She talks strictly about sales and I've been taking her masterclass and there are

Jen:

sometimes where she blurs into marketing, but we're both very much we don't do.

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The other person's stuff.

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We're not experts in those fields.

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So so you know, when I talk about myself getting the feels, I'm really

Jen:

good at writing a copy for other people.

Jen:

I can write persuasive copy for other people.

Jen:

I myself sometimes struggle with writing it about myself, and that's

Jen:

why a lot of times I'll hire somebody to help me write persuasive copy.

Jen:

In some cases, I think, Shelley, you write your own stuff, right?

Jen:

Is that.

Jen:

. Shelley: Yeah, I do.

Jen:

And, and you get, and, and you get better over time.

Jen:

Cuz I've been doing it for years and , now when I do a show, I automatically

Jen:

start inserting, oh, and by the way, I do this and call me here and do that.

Jen:

And you gotta throw in some CTAs.

Jen:

I throw in, what I do?

Jen:

I make sure everybody is aware of what my offers are.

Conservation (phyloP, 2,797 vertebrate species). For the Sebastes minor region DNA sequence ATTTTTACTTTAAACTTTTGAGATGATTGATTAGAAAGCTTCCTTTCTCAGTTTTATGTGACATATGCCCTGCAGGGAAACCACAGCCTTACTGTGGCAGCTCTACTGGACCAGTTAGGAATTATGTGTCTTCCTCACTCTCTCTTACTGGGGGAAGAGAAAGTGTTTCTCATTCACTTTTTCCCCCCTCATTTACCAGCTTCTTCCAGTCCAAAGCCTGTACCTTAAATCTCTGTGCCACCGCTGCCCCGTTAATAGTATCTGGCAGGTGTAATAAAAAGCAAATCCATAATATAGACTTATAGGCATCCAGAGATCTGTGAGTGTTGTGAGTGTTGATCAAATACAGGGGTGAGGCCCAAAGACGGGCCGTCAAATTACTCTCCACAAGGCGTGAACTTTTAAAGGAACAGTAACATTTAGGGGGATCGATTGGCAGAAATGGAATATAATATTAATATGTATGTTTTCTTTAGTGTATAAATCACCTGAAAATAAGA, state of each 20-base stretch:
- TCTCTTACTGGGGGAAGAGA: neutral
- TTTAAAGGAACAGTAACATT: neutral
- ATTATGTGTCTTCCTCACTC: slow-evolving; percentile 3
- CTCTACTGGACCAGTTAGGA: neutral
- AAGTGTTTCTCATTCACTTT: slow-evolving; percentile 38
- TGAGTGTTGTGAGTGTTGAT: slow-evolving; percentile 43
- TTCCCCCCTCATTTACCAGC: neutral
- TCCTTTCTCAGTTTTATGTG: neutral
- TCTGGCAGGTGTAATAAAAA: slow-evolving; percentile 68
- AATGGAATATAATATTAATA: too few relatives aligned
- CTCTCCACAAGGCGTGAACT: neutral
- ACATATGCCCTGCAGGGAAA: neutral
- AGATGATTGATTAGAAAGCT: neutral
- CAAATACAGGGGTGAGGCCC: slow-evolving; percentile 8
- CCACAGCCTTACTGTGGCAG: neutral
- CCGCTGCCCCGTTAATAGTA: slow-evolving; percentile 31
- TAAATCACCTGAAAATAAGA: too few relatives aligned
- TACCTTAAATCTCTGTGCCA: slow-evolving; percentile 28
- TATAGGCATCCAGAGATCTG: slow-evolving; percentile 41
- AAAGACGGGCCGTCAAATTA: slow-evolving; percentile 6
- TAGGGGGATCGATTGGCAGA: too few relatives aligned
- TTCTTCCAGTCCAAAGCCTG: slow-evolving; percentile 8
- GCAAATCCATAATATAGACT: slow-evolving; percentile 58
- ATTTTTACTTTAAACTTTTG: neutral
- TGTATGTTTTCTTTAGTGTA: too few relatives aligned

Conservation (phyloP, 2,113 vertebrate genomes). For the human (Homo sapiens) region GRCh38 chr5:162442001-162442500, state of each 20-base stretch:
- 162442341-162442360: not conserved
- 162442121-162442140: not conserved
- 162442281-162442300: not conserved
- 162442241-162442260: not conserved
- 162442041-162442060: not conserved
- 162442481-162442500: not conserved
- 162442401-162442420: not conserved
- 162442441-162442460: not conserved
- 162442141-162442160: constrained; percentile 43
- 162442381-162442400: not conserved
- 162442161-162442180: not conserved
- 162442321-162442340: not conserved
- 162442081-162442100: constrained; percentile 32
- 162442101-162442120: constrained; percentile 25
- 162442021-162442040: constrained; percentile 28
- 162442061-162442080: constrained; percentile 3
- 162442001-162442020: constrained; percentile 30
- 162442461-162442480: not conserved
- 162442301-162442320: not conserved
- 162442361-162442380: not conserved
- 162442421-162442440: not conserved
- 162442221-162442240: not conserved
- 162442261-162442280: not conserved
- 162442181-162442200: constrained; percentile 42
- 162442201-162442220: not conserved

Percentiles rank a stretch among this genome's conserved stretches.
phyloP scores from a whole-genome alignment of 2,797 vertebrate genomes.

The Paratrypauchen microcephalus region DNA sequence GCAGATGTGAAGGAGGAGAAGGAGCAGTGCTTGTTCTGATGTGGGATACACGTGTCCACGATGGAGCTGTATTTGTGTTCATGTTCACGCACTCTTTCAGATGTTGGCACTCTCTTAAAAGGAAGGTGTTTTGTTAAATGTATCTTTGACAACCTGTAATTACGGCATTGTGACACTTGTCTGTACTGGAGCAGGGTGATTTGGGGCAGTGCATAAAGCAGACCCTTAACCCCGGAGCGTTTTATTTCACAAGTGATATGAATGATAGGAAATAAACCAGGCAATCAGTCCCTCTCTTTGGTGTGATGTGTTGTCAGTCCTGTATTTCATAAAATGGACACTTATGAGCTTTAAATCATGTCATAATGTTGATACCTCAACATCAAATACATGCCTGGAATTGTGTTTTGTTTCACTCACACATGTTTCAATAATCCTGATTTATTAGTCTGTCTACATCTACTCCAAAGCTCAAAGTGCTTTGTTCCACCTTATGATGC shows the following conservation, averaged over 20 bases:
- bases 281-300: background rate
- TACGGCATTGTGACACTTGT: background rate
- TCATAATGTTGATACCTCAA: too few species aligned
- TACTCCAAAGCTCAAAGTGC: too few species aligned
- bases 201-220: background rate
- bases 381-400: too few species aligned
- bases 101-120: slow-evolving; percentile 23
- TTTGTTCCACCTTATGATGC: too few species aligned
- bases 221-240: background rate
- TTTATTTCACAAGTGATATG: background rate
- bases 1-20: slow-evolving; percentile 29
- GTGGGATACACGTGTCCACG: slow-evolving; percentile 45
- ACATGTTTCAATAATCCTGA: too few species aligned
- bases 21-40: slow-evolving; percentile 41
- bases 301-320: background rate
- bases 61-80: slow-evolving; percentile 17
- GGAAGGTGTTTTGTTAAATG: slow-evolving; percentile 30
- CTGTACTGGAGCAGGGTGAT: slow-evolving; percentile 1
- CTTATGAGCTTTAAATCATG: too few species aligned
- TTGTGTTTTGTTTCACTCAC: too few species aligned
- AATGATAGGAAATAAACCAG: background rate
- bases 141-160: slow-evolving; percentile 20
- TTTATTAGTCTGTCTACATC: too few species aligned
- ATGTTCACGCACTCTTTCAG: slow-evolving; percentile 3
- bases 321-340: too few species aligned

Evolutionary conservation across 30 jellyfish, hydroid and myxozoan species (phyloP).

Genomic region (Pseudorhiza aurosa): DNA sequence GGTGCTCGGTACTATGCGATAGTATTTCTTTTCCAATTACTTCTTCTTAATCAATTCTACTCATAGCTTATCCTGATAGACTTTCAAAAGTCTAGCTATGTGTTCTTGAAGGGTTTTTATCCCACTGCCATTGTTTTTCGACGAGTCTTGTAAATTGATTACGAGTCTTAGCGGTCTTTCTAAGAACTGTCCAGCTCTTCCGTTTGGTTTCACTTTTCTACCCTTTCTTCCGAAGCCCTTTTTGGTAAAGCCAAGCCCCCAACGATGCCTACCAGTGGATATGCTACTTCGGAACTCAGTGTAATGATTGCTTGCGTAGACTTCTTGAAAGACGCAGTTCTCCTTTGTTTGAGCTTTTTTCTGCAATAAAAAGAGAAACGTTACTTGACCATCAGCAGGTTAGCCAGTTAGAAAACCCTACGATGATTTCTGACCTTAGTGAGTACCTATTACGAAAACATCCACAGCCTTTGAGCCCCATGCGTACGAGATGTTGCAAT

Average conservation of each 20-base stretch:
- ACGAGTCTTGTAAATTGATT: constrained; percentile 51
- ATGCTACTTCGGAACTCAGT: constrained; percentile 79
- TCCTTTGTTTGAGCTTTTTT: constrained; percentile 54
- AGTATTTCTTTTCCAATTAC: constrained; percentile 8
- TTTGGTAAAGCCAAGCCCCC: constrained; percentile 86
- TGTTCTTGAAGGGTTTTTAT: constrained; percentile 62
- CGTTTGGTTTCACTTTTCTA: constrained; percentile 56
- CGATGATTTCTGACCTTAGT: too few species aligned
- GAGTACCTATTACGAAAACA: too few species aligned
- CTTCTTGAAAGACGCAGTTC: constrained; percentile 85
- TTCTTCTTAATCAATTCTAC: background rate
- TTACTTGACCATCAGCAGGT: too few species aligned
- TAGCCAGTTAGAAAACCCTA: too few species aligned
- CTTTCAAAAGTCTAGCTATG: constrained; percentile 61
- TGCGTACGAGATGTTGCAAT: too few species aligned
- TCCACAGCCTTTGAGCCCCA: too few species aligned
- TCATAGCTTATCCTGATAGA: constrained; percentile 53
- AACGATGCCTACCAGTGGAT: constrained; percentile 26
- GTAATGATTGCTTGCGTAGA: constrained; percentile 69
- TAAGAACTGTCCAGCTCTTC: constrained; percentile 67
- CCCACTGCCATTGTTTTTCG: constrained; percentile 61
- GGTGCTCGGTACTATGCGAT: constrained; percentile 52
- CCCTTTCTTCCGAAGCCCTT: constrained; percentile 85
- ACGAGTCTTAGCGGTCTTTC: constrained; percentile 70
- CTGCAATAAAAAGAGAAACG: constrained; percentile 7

Jen:

So , the more you do it, the more integrated it becomes into everything you.

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. Jen: Sure.

Jen:

And I'm a natural teacher, so it's, that's where I start from.

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And then there's not a lot of calls to action in education necessarily.

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But speaking of a call to action, if you haven't subscribed to the Women Conquer

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Business Show, either on YouTube or on your favorite podcasting platform,

Jen:

, please do that helps us reach out to you more often, , and get to know you.

Jen:

So please do.

Jen:

What else is going on, Shelley?

Jen:

Sounds like you've been exercising maybe.

Jen:

Oh,

, Shelley:

I always tend to do this around, , November, but I'm a little late this year.

, Shelley:

It's December and I'm weighed myself and I'm like, okay, it's

, Shelley:

time to cut out the sugars and start getting serious about eating

, Shelley:

healthy and getting back to exercise.

, Shelley:

I . Gave up exercise last year when I was having all those health issues and

, Shelley:

now that they are behind me, it's time to, , so I got back into exercise this

, Shelley:

week too because healthy diet and exercise leads to weight loss and , being fit.

, Shelley:

, I maybe overdid it because.

, Shelley:

The lightest weights that I have are 10 pounds, and I did my, did 10 pounds

, Shelley: